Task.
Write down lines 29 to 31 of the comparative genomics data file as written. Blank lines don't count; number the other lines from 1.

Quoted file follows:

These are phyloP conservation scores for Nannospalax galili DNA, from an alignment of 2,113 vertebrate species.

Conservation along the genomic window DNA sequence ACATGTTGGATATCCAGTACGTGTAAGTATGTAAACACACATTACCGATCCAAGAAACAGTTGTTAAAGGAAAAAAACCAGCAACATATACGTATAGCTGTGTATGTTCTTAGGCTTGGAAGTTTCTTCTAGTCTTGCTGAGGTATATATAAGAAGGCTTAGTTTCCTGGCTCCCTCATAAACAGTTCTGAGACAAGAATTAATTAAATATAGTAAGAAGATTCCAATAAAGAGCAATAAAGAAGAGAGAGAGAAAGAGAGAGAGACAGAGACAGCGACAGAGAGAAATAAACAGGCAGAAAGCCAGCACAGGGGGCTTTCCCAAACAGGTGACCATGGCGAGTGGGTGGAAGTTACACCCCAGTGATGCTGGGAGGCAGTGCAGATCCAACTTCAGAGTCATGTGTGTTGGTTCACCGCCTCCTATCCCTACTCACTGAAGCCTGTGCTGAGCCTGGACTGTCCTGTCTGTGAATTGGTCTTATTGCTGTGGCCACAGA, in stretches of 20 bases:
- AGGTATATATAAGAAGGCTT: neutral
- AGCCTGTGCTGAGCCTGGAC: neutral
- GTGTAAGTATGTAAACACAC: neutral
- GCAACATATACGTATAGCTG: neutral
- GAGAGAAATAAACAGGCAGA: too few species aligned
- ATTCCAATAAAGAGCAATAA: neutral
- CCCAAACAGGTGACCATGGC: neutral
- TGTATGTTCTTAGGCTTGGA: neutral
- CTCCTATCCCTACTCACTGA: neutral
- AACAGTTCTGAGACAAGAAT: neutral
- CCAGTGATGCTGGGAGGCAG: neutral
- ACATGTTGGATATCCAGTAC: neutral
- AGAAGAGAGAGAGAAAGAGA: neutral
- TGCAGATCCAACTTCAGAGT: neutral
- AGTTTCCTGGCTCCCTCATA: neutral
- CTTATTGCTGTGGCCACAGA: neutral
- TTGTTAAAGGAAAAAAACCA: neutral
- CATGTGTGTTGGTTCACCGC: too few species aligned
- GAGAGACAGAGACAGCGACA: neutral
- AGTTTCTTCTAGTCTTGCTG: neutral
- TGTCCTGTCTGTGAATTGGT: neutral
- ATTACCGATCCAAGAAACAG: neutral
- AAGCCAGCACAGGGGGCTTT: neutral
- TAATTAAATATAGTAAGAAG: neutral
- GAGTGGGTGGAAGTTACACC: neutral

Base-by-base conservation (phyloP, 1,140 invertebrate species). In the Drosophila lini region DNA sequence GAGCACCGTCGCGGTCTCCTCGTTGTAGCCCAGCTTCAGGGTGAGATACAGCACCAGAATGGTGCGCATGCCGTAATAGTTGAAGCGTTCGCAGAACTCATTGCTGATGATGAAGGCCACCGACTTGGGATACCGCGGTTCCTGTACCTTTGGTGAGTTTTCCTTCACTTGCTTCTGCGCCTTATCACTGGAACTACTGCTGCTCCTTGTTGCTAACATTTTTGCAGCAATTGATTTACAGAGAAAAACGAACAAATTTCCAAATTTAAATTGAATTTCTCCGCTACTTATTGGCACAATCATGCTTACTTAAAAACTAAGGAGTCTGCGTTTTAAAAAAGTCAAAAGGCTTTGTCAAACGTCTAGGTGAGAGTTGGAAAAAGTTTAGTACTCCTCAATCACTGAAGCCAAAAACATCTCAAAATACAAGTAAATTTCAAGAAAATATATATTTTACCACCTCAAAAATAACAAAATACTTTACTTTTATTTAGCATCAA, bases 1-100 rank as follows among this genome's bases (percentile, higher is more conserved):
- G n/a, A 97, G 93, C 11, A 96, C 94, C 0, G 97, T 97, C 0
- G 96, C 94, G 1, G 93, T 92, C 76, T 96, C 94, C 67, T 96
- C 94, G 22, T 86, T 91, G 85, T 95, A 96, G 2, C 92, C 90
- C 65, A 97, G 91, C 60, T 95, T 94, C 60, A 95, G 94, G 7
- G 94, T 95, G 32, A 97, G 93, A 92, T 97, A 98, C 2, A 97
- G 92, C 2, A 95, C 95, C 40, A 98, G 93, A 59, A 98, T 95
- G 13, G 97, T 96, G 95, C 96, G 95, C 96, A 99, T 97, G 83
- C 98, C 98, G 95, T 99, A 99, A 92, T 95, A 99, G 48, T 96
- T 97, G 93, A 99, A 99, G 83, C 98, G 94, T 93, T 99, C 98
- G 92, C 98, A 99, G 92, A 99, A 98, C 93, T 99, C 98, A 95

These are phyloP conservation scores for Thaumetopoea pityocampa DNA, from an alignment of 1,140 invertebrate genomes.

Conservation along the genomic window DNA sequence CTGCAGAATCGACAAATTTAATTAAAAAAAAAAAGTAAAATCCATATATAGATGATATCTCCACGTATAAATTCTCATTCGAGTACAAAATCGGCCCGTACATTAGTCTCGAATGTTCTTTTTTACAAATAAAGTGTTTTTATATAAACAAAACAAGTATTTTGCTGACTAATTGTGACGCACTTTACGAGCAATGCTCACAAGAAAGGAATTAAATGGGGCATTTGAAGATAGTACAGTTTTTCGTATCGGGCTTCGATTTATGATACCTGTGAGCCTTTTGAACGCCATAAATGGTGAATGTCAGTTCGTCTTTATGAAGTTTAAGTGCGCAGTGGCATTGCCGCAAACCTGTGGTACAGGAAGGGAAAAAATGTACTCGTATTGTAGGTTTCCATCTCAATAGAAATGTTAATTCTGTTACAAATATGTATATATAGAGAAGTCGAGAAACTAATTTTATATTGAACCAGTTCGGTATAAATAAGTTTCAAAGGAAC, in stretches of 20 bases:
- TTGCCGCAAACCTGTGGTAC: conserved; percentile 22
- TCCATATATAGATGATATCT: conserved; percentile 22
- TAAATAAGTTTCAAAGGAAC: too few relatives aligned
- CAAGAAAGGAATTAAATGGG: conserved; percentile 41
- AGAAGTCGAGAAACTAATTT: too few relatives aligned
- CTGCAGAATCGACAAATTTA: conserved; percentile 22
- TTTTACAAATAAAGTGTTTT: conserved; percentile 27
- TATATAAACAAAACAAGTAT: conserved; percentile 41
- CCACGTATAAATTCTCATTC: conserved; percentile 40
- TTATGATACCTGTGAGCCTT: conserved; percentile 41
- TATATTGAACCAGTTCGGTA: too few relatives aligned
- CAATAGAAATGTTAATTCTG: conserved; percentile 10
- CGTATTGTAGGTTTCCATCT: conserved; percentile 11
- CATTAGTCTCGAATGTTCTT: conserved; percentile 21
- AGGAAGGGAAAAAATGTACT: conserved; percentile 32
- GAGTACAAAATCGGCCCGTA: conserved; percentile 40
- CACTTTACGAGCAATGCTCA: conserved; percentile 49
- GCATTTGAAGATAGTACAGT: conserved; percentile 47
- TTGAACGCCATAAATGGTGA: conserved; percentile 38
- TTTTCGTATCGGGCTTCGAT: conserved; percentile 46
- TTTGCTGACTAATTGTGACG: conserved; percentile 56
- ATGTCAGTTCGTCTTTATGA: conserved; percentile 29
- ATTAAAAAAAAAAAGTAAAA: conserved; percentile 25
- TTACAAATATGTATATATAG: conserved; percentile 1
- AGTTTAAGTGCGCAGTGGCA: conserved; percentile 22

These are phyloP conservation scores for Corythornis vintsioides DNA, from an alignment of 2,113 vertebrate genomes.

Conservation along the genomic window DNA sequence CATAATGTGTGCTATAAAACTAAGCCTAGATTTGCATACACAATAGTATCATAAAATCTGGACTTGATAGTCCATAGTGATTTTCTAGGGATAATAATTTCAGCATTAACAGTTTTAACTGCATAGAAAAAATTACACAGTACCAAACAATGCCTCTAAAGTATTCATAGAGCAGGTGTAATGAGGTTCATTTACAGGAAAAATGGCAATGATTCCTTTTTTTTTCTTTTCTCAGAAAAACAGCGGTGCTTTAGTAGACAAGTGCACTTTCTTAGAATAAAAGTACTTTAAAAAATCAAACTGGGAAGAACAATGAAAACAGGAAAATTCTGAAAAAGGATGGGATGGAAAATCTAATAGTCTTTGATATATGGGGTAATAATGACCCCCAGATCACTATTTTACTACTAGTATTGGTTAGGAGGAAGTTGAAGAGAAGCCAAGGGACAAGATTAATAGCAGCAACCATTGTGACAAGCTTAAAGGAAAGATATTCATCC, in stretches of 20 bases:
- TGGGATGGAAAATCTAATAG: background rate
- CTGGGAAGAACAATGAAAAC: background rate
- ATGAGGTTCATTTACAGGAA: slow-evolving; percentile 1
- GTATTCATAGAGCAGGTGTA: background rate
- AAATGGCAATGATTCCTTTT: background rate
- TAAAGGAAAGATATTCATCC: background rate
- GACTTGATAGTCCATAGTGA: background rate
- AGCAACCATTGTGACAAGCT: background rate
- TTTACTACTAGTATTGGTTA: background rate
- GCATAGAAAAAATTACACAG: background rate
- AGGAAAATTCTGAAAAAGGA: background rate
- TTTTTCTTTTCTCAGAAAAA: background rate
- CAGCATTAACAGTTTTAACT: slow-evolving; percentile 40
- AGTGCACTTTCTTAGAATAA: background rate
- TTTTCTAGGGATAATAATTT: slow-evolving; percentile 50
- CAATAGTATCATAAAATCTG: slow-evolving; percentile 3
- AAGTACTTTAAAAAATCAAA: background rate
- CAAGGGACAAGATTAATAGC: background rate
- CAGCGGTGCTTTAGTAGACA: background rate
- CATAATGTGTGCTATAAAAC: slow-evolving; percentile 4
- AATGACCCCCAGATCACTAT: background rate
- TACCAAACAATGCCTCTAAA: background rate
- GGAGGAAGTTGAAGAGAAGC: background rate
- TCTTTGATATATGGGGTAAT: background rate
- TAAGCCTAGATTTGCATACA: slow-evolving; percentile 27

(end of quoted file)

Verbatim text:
- G n/a, A 97, G 93, C 11, A 96, C 94, C 0, G 97, T 97, C 0
- G 96, C 94, G 1, G 93, T 92, C 76, T 96, C 94, C 67, T 96
- C 94, G 22, T 86, T 91, G 85, T 95, A 96, G 2, C 92, C 90